“I was adopted at age four, started school just before five, grew up in a middle class family that was okay. But I started having dreams about age five about being taken away (from the adoptive home), taken back to my family, by Indians. My family didn’t pay much attention to the Indian spirit within me, or to me, either. I communicated more with animals than I did people. In the sixth grade I started having problems with the other kids. Whites, Mexicans and others didn’t like me because of being Indian. I got into lots of fights and became a loner.”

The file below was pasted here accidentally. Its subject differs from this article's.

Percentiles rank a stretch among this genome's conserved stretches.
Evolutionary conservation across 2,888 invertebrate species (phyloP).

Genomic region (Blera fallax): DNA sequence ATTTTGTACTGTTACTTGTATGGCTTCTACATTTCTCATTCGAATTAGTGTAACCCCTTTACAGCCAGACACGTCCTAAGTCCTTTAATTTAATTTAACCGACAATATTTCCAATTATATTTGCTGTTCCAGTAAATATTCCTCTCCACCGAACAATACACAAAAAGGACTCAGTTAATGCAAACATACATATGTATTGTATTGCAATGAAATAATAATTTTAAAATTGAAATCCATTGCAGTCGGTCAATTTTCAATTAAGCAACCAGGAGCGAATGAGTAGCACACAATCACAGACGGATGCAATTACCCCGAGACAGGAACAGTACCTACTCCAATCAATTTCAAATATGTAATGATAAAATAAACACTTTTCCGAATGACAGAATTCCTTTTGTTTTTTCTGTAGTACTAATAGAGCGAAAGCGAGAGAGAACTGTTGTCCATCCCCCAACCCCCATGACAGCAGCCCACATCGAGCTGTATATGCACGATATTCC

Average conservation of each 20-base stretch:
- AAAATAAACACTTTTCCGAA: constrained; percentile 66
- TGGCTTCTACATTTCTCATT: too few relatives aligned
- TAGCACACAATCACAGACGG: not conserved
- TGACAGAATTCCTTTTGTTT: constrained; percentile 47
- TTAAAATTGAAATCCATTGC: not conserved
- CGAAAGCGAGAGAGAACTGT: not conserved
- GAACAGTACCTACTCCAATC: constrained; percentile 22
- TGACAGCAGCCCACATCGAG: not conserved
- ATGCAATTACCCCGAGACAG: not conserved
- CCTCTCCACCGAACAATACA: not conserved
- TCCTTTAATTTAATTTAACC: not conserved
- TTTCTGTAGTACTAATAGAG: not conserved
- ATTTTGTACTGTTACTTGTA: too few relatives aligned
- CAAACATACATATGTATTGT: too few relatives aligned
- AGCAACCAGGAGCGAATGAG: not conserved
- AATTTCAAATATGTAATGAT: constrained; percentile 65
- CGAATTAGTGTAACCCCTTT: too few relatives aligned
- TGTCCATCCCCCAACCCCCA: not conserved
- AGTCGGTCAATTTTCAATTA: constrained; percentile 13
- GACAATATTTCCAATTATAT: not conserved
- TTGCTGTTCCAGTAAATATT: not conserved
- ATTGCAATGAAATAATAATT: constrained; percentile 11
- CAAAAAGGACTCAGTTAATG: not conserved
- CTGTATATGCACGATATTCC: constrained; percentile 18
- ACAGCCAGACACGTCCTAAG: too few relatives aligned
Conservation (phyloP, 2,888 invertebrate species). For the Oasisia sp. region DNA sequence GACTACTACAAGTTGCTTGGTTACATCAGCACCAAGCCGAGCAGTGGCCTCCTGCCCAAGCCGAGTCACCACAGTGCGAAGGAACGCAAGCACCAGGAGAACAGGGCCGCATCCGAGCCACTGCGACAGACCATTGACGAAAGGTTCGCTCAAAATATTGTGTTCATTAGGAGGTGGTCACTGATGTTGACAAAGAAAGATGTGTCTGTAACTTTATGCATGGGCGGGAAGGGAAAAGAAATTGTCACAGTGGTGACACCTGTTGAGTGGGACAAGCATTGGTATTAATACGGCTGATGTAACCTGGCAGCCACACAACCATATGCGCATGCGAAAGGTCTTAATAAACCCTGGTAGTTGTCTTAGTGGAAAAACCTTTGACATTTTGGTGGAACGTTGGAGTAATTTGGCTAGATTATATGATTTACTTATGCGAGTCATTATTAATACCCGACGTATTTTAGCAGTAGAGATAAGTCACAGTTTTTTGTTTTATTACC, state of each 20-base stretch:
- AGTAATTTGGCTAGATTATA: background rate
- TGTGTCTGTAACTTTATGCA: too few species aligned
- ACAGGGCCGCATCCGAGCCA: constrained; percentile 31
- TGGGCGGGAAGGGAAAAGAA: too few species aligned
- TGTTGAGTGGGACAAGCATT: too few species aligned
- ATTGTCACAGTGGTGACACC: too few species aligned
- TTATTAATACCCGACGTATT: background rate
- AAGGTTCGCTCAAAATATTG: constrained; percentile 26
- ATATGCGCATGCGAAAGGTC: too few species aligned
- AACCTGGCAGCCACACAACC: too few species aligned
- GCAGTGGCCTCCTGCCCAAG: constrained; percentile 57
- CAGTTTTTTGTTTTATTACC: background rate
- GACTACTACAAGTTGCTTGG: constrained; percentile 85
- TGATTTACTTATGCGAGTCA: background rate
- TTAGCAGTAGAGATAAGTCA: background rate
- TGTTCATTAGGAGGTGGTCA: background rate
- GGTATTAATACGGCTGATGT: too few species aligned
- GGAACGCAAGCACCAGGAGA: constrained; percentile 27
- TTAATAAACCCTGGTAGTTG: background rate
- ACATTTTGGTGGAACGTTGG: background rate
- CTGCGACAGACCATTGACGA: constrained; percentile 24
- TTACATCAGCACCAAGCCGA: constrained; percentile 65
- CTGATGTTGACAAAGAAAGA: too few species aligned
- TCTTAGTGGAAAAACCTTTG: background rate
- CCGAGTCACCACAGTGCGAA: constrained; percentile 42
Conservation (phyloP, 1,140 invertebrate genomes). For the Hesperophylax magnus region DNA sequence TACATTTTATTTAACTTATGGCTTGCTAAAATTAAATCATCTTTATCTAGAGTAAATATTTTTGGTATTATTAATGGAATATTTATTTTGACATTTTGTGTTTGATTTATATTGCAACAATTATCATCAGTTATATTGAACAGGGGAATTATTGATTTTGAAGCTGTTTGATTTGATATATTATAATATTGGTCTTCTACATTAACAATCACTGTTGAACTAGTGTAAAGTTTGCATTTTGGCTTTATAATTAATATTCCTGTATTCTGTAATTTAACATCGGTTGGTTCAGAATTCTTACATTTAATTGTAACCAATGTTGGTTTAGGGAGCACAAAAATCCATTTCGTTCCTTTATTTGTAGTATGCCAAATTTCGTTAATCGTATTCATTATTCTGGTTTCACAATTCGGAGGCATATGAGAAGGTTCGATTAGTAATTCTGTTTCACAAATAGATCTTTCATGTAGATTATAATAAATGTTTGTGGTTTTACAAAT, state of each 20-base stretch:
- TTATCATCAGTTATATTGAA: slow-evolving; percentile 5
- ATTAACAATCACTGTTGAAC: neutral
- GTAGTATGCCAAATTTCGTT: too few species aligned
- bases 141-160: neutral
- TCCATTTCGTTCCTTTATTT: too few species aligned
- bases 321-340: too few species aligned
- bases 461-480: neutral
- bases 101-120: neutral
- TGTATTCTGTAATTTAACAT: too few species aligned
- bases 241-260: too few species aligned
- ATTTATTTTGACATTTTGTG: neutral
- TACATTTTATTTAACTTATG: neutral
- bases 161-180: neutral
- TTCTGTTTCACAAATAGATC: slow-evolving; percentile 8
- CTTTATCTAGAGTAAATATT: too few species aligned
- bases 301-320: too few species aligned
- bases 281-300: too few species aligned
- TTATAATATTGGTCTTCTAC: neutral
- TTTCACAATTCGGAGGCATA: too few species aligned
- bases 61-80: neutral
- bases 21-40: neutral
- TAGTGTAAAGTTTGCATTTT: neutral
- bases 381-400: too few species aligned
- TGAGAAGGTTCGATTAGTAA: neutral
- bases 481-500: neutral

“I am 72 years old. I was adopted into a white family at age one-and-a-half when my mother died. I realized I was different before I ever went to school. When I asked, my foster parents told me I was Indian, and from that day I identified with Indians, because that was what I was. I didn’t know who I was, and that heartache and anguish has been with me for nearly 70 years. I hope your study can help me find out who I am before I die. I don’t want to die not knowing my true identity. They (the government) sealed my birth certificate so I could never find my identity and never see my blood relatives. The pain of this is never ending.”